Back to the OP, even if life is rare, and even if only one life-sustaining system exists for every 100 galaxies, that still means 100s of millions of life-sustaining systems. I have no doubt that there has been ,is, and will be other "earths" out there. I also have little hope that contact will ever be made. (I think that's what most of us think anyway, isn't it?)
 
  • #21
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No, that actually highlights the Fermi Paradox. If there are plenty of solutions, then it is more odd why we don't see life everywhere we look.
Huh? I don't follow. The way I was looking at, if there are plenty of solutions (by that I mean things that would undo the "paradox") to explain why we can't detect signals from ETI (extra-terrestrial intelligent life forms), then it should not be too revealing (as to the state of ETI in the universe) that we have not detected any (ETI signals).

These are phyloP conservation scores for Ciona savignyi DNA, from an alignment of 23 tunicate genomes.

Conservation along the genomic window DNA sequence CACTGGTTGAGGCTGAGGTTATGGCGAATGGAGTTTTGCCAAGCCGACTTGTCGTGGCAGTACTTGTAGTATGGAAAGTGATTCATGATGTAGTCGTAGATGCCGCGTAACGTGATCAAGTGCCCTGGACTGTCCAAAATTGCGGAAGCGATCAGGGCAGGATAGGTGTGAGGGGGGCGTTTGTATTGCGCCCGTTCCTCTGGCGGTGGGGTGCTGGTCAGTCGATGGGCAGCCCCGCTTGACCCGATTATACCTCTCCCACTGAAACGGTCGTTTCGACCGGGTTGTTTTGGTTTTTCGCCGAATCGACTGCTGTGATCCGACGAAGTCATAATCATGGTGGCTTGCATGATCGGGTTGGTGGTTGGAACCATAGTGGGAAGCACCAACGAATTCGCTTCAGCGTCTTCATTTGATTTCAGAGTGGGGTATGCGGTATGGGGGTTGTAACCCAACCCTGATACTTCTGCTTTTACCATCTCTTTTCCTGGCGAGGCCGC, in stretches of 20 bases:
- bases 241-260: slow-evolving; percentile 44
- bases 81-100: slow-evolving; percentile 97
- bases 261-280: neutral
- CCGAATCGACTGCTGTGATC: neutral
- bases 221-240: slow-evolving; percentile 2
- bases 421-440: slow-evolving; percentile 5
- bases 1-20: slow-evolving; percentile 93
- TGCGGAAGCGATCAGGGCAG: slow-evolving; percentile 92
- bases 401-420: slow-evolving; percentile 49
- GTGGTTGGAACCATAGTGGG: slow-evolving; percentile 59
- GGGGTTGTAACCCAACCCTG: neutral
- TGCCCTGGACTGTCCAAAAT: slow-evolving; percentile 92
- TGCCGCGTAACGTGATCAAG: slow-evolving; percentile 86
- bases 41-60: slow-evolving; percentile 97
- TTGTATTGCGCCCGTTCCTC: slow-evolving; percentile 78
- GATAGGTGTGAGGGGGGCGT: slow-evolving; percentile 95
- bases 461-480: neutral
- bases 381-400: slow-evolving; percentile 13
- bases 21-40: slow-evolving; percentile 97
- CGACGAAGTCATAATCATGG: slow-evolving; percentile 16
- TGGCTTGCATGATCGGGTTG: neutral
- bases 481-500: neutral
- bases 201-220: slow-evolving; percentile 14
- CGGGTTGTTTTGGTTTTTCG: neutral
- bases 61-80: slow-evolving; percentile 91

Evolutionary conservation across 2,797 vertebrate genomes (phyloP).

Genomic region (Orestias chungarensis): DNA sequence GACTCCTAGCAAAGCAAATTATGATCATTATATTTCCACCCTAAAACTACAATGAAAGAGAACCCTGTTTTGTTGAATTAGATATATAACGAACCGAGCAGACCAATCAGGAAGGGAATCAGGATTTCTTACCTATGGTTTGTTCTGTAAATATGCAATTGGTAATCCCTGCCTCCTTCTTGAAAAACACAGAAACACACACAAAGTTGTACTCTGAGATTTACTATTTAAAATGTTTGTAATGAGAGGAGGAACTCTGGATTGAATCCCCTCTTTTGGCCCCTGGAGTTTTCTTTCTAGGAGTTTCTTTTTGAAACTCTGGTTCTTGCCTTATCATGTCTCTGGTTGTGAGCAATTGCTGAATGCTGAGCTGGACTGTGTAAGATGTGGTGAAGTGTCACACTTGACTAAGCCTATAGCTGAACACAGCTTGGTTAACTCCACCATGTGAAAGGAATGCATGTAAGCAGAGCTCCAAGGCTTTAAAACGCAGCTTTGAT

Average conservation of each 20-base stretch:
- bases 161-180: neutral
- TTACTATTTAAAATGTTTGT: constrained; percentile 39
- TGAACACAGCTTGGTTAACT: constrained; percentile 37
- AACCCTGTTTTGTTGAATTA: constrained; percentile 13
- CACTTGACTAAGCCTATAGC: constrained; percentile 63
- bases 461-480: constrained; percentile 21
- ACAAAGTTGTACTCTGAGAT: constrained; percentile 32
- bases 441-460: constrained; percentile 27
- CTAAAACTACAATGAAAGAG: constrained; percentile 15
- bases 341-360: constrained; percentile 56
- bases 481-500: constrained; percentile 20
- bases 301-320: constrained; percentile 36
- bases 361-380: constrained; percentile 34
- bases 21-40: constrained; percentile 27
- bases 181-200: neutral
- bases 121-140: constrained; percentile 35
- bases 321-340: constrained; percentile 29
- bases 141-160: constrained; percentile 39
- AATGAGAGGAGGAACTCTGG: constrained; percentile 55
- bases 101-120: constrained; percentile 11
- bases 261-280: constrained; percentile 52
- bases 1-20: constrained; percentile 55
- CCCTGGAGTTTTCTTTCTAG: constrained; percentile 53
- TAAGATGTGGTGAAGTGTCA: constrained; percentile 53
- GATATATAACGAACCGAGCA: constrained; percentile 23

• #22
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Maybe the ETI signals are cleverly disguised as noise so that they may spy on our activities and conduct social experiment on us by planting their own kid as leaders of the free world.

Or not.

I am certain intelligent life has/does exist somewhere out there.
 
  • #23
Danger
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Mammals had strong pressure to evolve intelligence (I would think) as a way to stay out of the mouths of nasties.

But so did smaller reptiles, and the small mammals that evolved along with sabretooth tigers.